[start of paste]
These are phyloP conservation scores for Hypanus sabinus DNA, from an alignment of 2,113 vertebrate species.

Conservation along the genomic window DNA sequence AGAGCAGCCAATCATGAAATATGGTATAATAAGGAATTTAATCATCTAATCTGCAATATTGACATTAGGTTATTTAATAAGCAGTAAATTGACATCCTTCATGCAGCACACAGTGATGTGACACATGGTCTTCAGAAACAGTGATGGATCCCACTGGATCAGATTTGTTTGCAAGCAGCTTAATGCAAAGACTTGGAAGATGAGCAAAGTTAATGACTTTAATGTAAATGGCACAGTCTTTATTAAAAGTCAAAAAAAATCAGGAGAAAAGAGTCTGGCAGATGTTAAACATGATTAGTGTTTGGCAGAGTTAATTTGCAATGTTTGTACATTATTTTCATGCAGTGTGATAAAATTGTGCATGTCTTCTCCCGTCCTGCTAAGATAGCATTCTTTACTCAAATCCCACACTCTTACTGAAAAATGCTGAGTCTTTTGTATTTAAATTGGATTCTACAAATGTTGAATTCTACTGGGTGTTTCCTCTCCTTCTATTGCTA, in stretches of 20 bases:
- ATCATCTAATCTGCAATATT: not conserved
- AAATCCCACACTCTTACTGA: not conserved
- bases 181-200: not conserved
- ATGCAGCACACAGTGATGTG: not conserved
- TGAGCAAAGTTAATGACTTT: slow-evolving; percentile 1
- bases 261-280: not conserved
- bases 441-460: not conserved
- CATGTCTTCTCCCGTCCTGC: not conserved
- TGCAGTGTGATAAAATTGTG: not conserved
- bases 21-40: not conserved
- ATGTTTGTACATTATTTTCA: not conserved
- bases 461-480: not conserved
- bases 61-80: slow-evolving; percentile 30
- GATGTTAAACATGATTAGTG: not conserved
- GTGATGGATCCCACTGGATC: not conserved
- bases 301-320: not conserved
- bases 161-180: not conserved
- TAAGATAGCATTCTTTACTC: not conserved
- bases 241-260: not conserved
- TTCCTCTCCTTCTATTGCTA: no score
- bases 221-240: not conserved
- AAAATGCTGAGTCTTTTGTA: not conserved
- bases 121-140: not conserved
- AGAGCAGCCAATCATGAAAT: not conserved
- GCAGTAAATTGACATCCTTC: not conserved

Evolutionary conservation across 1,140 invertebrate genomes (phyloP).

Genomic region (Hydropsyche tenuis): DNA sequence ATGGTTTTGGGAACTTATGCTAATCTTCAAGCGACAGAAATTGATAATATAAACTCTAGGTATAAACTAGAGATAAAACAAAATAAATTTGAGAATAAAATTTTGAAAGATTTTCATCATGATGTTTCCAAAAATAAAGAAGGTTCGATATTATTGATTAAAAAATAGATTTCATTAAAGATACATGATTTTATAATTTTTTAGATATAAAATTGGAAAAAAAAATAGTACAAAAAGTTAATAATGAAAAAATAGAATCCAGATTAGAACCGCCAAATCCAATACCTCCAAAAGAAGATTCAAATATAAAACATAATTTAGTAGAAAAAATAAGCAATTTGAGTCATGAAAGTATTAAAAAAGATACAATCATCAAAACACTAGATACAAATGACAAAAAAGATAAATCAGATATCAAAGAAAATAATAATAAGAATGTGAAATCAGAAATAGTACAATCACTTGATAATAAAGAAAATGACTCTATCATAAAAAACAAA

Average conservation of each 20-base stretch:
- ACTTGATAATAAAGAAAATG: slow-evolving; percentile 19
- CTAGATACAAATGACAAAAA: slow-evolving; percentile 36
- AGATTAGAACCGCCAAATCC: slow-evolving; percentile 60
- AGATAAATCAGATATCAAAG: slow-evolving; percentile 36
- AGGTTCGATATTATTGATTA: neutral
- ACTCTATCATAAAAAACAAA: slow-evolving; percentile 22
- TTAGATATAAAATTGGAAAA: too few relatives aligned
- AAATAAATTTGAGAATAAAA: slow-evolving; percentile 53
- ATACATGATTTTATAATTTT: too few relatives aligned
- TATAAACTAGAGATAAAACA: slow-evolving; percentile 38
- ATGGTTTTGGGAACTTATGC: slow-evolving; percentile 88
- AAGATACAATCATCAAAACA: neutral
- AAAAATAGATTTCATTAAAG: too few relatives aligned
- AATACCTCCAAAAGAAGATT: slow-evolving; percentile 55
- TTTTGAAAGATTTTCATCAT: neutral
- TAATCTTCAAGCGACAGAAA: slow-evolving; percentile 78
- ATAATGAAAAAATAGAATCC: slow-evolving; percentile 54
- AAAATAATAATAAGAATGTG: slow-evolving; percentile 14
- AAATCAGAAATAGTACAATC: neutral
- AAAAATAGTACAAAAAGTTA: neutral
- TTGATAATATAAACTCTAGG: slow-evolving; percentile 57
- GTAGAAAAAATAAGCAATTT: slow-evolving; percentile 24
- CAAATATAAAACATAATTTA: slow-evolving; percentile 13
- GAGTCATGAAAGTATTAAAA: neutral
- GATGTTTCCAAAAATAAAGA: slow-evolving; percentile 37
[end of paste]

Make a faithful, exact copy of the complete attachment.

These are phyloP conservation scores for Hypanus sabinus DNA, from an alignment of 2,113 vertebrate species.

Conservation along the genomic window DNA sequence AGAGCAGCCAATCATGAAATATGGTATAATAAGGAATTTAATCATCTAATCTGCAATATTGACATTAGGTTATTTAATAAGCAGTAAATTGACATCCTTCATGCAGCACACAGTGATGTGACACATGGTCTTCAGAAACAGTGATGGATCCCACTGGATCAGATTTGTTTGCAAGCAGCTTAATGCAAAGACTTGGAAGATGAGCAAAGTTAATGACTTTAATGTAAATGGCACAGTCTTTATTAAAAGTCAAAAAAAATCAGGAGAAAAGAGTCTGGCAGATGTTAAACATGATTAGTGTTTGGCAGAGTTAATTTGCAATGTTTGTACATTATTTTCATGCAGTGTGATAAAATTGTGCATGTCTTCTCCCGTCCTGCTAAGATAGCATTCTTTACTCAAATCCCACACTCTTACTGAAAAATGCTGAGTCTTTTGTATTTAAATTGGATTCTACAAATGTTGAATTCTACTGGGTGTTTCCTCTCCTTCTATTGCTA, in stretches of 20 bases:
- ATCATCTAATCTGCAATATT: not conserved
- AAATCCCACACTCTTACTGA: not conserved
- bases 181-200: not conserved
- ATGCAGCACACAGTGATGTG: not conserved
- TGAGCAAAGTTAATGACTTT: slow-evolving; percentile 1
- bases 261-280: not conserved
- bases 441-460: not conserved
- CATGTCTTCTCCCGTCCTGC: not conserved
- TGCAGTGTGATAAAATTGTG: not conserved
- bases 21-40: not conserved
- ATGTTTGTACATTATTTTCA: not conserved
- bases 461-480: not conserved
- bases 61-80: slow-evolving; percentile 30
- GATGTTAAACATGATTAGTG: not conserved
- GTGATGGATCCCACTGGATC: not conserved
- bases 301-320: not conserved
- bases 161-180: not conserved
- TAAGATAGCATTCTTTACTC: not conserved
- bases 241-260: not conserved
- TTCCTCTCCTTCTATTGCTA: no score
- bases 221-240: not conserved
- AAAATGCTGAGTCTTTTGTA: not conserved
- bases 121-140: not conserved
- AGAGCAGCCAATCATGAAAT: not conserved
- GCAGTAAATTGACATCCTTC: not conserved

Evolutionary conservation across 1,140 invertebrate genomes (phyloP).

Genomic region (Hydropsyche tenuis): DNA sequence ATGGTTTTGGGAACTTATGCTAATCTTCAAGCGACAGAAATTGATAATATAAACTCTAGGTATAAACTAGAGATAAAACAAAATAAATTTGAGAATAAAATTTTGAAAGATTTTCATCATGATGTTTCCAAAAATAAAGAAGGTTCGATATTATTGATTAAAAAATAGATTTCATTAAAGATACATGATTTTATAATTTTTTAGATATAAAATTGGAAAAAAAAATAGTACAAAAAGTTAATAATGAAAAAATAGAATCCAGATTAGAACCGCCAAATCCAATACCTCCAAAAGAAGATTCAAATATAAAACATAATTTAGTAGAAAAAATAAGCAATTTGAGTCATGAAAGTATTAAAAAAGATACAATCATCAAAACACTAGATACAAATGACAAAAAAGATAAATCAGATATCAAAGAAAATAATAATAAGAATGTGAAATCAGAAATAGTACAATCACTTGATAATAAAGAAAATGACTCTATCATAAAAAACAAA

Average conservation of each 20-base stretch:
- ACTTGATAATAAAGAAAATG: slow-evolving; percentile 19
- CTAGATACAAATGACAAAAA: slow-evolving; percentile 36
- AGATTAGAACCGCCAAATCC: slow-evolving; percentile 60
- AGATAAATCAGATATCAAAG: slow-evolving; percentile 36
- AGGTTCGATATTATTGATTA: neutral
- ACTCTATCATAAAAAACAAA: slow-evolving; percentile 22
- TTAGATATAAAATTGGAAAA: too few relatives aligned
- AAATAAATTTGAGAATAAAA: slow-evolving; percentile 53
- ATACATGATTTTATAATTTT: too few relatives aligned
- TATAAACTAGAGATAAAACA: slow-evolving; percentile 38
- ATGGTTTTGGGAACTTATGC: slow-evolving; percentile 88
- AAGATACAATCATCAAAACA: neutral
- AAAAATAGATTTCATTAAAG: too few relatives aligned
- AATACCTCCAAAAGAAGATT: slow-evolving; percentile 55
- TTTTGAAAGATTTTCATCAT: neutral
- TAATCTTCAAGCGACAGAAA: slow-evolving; percentile 78
- ATAATGAAAAAATAGAATCC: slow-evolving; percentile 54
- AAAATAATAATAAGAATGTG: slow-evolving; percentile 14
- AAATCAGAAATAGTACAATC: neutral
- AAAAATAGTACAAAAAGTTA: neutral
- TTGATAATATAAACTCTAGG: slow-evolving; percentile 57
- GTAGAAAAAATAAGCAATTT: slow-evolving; percentile 24
- CAAATATAAAACATAATTTA: slow-evolving; percentile 13
- GAGTCATGAAAGTATTAAAA: neutral
- GATGTTTCCAAAAATAAAGA: slow-evolving; percentile 37